Trading Peavy Would Kill Padres' Hopes of Winning In Near-Future

Eric GomezAnalyst IOctober 17, 2008

San Diego Padres owner John Moores is making it clear that he wants to potentially save as much money as possible if the very likely scenario of selling the team rears its head soon.

Moores, 64, is in the midst of a divorce with his wife of 45 years, Rebecca.

Among the long line of assets to be divvied up by a judge, the Padres are clearly one of the jewels in the Moores estate.

In 2008, under the guise of a poor season with no postseason aspirations, the Padres parted ways with Jim Edmonds, Greg Maddux, Tadahito Iguchi, Randy Wolf and Tony Clark before the season ended.

With payroll not sufficiently cut for Padre brass, CEO Sandy Alderson and GM Kevin Towers apparently have new orders from Moores: Get rid of your best player to save a few bucks.

Peavy signed a $52 million extension that potentially runs through 2013, with a full no-trade clause that would veto any deal.

Despite Jake's insistence to stay with the club (his signing a below-market extension should be sufficient evidence), San Diego's front office has decided to  blame Jake for any potential trade as a pre-emptive measure.

When asked about moving Peavy, Kevin Towers was quoted, saying: "If [Jake] didn't want to go anywhere, he'd say, 'Don't talk to anybody. This is where I want to stay."

Why wouldn't he leave if the club is making no effort to make itself better?

Although San Diego possesses a wealth of starting pitching including All-Star Chris Young, Cha-Seung Baek, rookies Dirk Hayhurst and Josh Geer, San Diego wants young  starting pitching in return for Peavy.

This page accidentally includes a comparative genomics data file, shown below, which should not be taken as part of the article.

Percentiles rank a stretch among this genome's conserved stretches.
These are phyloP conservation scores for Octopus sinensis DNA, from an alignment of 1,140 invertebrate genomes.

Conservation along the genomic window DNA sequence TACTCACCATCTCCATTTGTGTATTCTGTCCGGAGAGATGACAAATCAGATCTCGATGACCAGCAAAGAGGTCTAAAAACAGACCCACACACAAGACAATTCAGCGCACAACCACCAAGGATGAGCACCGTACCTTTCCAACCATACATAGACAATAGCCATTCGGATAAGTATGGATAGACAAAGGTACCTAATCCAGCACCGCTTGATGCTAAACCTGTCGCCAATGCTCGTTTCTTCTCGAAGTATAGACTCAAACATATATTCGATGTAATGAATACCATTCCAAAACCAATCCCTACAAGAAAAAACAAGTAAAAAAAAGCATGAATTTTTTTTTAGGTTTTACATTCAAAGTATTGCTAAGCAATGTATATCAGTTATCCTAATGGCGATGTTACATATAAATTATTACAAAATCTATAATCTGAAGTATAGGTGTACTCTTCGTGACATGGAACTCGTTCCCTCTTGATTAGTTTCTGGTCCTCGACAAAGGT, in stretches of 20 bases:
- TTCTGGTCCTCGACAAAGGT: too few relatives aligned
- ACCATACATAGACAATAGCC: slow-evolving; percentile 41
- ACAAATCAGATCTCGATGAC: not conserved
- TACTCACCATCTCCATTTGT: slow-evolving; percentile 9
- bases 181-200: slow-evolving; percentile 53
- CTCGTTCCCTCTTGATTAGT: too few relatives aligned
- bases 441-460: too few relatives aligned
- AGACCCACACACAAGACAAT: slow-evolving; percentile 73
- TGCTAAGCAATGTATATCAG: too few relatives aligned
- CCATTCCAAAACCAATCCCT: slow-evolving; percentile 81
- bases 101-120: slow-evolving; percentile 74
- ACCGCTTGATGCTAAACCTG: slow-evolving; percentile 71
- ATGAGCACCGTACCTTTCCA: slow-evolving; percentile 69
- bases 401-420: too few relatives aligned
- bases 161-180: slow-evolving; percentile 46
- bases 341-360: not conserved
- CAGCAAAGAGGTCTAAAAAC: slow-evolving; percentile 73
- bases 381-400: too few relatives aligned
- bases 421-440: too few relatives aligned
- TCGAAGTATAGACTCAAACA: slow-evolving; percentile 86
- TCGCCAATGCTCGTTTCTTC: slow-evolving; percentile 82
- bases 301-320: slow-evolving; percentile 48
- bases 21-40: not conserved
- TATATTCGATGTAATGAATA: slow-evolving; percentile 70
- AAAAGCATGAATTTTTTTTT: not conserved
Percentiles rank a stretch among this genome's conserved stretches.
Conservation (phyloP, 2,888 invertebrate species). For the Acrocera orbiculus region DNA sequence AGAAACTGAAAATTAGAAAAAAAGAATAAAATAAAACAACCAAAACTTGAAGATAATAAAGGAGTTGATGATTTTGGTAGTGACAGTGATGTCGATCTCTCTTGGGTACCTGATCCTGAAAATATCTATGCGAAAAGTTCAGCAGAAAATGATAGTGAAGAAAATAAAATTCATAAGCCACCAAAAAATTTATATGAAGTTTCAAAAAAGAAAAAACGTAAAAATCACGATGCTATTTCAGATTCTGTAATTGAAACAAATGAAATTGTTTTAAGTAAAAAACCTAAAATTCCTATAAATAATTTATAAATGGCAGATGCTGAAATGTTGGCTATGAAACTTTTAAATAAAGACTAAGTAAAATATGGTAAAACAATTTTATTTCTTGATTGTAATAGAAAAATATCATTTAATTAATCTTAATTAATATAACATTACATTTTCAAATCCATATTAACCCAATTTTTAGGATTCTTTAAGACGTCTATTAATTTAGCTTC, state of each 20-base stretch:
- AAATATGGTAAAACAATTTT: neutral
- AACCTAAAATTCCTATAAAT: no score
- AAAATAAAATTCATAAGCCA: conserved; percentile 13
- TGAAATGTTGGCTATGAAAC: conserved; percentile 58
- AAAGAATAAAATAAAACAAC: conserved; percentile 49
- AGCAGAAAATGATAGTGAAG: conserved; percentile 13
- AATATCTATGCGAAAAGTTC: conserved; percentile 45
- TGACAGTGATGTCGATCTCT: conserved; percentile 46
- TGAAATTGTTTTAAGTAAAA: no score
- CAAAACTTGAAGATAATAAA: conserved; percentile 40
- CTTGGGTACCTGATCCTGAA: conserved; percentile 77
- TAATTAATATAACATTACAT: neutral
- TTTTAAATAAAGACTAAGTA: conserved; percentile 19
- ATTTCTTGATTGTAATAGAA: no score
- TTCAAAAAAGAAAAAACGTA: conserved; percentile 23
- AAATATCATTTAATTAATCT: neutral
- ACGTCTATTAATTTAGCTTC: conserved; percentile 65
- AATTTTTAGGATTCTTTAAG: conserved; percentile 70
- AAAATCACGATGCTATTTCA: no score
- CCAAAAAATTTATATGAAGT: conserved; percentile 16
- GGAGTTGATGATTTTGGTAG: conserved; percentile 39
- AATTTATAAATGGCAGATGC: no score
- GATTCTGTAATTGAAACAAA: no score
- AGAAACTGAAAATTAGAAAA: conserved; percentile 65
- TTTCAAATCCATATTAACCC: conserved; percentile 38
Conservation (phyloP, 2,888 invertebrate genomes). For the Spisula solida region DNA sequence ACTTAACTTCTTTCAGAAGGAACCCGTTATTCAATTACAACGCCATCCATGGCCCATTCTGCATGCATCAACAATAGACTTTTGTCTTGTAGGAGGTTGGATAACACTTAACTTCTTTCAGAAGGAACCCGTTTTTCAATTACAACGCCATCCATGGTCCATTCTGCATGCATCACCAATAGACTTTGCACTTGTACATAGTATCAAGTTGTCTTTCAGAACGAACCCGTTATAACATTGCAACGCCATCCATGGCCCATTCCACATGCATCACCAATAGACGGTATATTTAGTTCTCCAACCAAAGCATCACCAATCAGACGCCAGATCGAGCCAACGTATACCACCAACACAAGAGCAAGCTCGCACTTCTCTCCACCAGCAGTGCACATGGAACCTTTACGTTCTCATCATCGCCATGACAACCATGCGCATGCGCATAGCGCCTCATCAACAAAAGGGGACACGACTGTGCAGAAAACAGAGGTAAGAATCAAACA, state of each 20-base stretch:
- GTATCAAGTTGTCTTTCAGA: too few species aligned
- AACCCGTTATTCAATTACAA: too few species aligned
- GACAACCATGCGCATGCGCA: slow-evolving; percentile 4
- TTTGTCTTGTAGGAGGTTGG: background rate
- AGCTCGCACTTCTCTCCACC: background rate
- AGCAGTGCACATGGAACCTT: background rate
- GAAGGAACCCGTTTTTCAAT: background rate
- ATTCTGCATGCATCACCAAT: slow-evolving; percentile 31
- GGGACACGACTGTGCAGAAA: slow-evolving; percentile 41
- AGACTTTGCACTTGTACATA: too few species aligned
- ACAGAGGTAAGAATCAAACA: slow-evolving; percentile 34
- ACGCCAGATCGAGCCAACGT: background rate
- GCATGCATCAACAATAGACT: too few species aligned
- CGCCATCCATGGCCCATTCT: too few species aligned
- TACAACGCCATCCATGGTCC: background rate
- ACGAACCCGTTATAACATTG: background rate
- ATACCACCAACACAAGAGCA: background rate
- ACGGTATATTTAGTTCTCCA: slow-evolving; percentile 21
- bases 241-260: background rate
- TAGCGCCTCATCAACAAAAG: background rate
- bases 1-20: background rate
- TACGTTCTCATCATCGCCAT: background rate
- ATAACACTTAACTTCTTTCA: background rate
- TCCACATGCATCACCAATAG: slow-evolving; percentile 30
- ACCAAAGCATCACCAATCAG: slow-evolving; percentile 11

Cost-cutting aside, the trade doesn't even make sense from a baseball standpoint.

Why not shore up the outfield, which features the resurgent Jody Gerut and not much else?

What about the middle infield? Khalil Greene hit .213 in 104 games at SS, and second base saw a revolving door of starters including Iguchi, Luis Rodriguez, Calix Crabbe, Edgar Gonzalez and Matt Antonelli.

San Diego was dead last in the majors with 36 stolen bases in 2008, why not bring in some speed?

With so many glaring holes on the roster, why ask for something you already possess?

Peavy's departure would mean approximately 25 quality starts per year being deducted from San Diego's pitching staff. The team would lose a vocal leader and a perennial Cy Young candidate, one of the best pitchers in the game today.

And so another dark chapter of San Diego Padre baseball would begin.

Why not trade Chris Young while you're at it? Adrian Gonzalez would easily hit 40 HR a year in any other ballpark for 81 home games a season. Kevin Kouzmanoff provides power and steady defense at third base.

For San Diego's sake, I hope a prospective new owner is lined up soon, but given the ecomonic climate of the country, I don't see it happening.

Just two years removed from a second straight NL West title, and a 2007 club that required a 163rd game to be pushed out of the playoff race, Friar fans should expect nothing less than futility in '09 and beyond should this deal go through.

As a usual ticket holder, I can say that it looks more and more like I'll be spending more time on San Diego beaches next summer that I originally planned.